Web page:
NOLN recently sat down with Patrice Banks, author of “The Girls Auto Clinic Glove Box Guide,” and founder of Girls Auto Clinic, an auto repair shop she owns outside Philadelphia, staffed by female mechanics, to talk about women, the industry and her book.
NOLN: You mention being an “auto airhead” in your book. Do you think it’s a learned cultural trait, where women generally don’t pay attention to their vehicles?
Banks: I do think it is a culturally learned trait. It seems much less common for young girls to be encouraged to pursue interests in these types of fields, and there is a lot of fear and mistrust surrounding the experiences of automotive repair. Cars are getting more and more complicated, so more people in general don’t understand them, both men and women.
NOLN: What was your experience like going back to school to learn automotive technology? Were the men in your classes (and instructors) supportive or dismissive?
Banks: At first, I found myself holding back — not answering questions or stepping back and letting the guys be the ones to try things in front of the class, because I was scared. But when I realized I was doing that, I realized I was only holding myself back from learning and playing into their thoughts that girls don’t really want to do this stuff. So I changed my approach, became bolder and took more control in getting myself educated.
NOLN: What do you bring to the industry as a woman that’s unique?
Banks: I bring the ability to think like the automotive industry’s No. 1 customer, women. My goal is to empower and educate women, so they can feel good and comfortable about the decisions that they make for their car.
NOLN: Your experience of going back to school illustrates that many women can do this. Why aren’t more women going into automotive technology right out of high school?
Banks: Girls in general are not encouraged to pursue these roles. I think trades in general are suffering because so many people are being made to believe that a four-year college degree has value and trade paths aren’t being presented to them as a viable option.
NOLN: You obviously understand empowerment. Why aren’t more women empowered enough to take caring for their vehicles seriously?
Banks: I think it starts off as just a lack of knowledge, and then that lack of knowledge turns into shame, which is very un-empowering. That shame can cause some women to have walls up and expect an unpleasant experience when going in for service, so it gets put off. Educating women about car care helps them, as well as the business. If they can feel more confident and knowledgeable about their vehicle, it decreases the tension that may occur when someone comes into the shop expecting to be taken advantage of. When people understand more about what maintenance tasks are, when to do them and why they are important, they are more likely to take care of that, which will help prevent extremely costly repairs that could lead to the feeling of being ripped off.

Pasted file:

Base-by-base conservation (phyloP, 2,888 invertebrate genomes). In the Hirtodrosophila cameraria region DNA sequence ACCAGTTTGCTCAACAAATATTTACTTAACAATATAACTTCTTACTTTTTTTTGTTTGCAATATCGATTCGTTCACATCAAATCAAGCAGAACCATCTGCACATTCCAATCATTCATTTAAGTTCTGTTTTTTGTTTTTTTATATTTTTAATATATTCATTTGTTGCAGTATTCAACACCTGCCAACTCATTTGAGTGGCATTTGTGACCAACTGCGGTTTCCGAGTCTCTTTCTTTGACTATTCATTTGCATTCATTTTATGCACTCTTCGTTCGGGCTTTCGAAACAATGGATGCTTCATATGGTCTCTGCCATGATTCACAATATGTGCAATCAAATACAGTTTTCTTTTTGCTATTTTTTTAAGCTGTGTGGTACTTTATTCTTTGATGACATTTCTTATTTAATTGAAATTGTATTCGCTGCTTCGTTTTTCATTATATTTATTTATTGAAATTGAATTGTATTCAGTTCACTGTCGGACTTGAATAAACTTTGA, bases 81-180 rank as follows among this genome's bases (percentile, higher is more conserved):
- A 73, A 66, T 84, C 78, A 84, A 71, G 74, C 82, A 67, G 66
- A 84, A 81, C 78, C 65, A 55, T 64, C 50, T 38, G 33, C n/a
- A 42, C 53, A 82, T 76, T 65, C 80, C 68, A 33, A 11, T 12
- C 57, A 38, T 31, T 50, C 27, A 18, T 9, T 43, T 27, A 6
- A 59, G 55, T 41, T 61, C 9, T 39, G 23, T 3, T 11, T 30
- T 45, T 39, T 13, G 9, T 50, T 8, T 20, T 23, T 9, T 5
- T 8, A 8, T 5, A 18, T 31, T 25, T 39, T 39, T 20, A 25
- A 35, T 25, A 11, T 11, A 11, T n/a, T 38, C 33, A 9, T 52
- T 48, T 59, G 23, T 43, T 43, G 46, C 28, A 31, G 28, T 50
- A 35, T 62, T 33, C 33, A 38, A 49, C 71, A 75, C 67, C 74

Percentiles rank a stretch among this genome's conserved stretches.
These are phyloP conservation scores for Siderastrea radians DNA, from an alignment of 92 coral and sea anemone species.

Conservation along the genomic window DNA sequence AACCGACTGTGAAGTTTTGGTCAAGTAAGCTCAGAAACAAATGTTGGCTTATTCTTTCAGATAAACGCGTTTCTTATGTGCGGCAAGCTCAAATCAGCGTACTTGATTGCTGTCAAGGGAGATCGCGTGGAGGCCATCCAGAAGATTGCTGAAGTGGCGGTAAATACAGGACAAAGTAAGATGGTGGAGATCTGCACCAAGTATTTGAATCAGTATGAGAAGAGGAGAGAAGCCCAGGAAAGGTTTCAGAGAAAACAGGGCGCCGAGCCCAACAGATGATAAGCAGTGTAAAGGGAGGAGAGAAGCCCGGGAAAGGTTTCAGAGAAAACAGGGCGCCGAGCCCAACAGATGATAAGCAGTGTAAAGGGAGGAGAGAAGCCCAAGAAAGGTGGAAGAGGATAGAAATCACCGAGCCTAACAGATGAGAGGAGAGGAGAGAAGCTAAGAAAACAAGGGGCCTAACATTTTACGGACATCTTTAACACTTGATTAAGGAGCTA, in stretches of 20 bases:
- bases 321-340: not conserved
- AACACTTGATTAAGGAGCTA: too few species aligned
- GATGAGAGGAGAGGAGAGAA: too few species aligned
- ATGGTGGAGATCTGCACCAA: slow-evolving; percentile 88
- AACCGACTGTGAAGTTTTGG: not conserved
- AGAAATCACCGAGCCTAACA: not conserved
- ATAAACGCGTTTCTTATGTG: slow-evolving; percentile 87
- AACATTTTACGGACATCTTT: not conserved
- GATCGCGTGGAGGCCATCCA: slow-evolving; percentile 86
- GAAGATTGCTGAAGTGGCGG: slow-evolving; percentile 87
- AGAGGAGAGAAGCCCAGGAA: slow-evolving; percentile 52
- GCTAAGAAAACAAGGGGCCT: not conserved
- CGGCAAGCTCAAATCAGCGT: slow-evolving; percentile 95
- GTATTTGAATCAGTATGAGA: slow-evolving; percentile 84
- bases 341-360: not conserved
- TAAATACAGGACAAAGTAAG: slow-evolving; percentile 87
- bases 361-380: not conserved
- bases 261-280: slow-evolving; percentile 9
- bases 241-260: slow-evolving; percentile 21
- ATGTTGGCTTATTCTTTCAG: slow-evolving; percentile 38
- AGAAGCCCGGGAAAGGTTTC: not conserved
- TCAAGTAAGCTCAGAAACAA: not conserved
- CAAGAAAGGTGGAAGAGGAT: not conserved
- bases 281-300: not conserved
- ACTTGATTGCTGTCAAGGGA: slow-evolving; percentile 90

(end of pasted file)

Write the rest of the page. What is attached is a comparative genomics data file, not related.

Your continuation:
NOLN: Do auto shops have to have a nail shop next door to attract women?
Banks: No, I think the biggest draw here is that we let people know that they are going to be treated with respect and educated about their vehicle. The empowerment, respect and our message are what attract people to us. The salon is an added bonus!
NOLN: What are two or three immediate things a shop owner can do to put up a “welcome sign” for women, letting them know their shop is a “safe zone” for their vehicle?
Banks: I think the biggest thing a place can do is to hire women. Have someone in a position of making decisions that understands the experience of the customer you are trying to target. I think diversity benefits any workplace. It can provide opportunities to see problems differently. I think it can help shops relate to their customers and understand them and their needs differently. Another thing they can do is think about holding some car care workshops. If people feel like you are educating them and adding value to their life, they will be more likely to get behind your brand. Let the way you market your shop make it clear that someone coming into your shop won’t be judged or made to feel ashamed of any lack of knowledge. Girls Auto Clinic holds a free workshop every month, and we view it as our cost of getting customers.
An Essential Guide for Your Customer’s Glove Box, Written by a SheCANic
Patrice Banks, author of “Girls Auto Clinic Glove Box Guide,” someone who admits to being a “former auto airhead,” recognizes that while women represent an important demographic in terms of marketing and being potential customers to auto-related business owners. Banks’ own journey is one based on education, which led to empowerment. From there, Banks ended up founding Girls Auto Clinic, a woman-run auto business with female mechanics.
Like many entrepreneurs, Banks left a place of comfort to start down the road toward something very different. She left a job with a six-figure salary as an engineer at Dupont and enrolled at Delaware Technical Community College. During this time, she was also working at a couple of Philadelphia-area garages for free. After completing her training, she opened Girls Auto Clinic in Upper Darby, Pennsylvania. She also opened a manicure-pedicure salon next door. All to communicate to her (mainly) female customers that they mattered.
Never one to lay low, she’s now written a how-to guide for women (and men) with the goal of helping vehicle-owners properly “maintain their ride,” “think like a mechanic” and “get down and dirty under the hood.”
Banks’ story personalizes the information in the book. From there, she segues into an easy-to-use “how to take care of your car” handbook.
Read the full review here.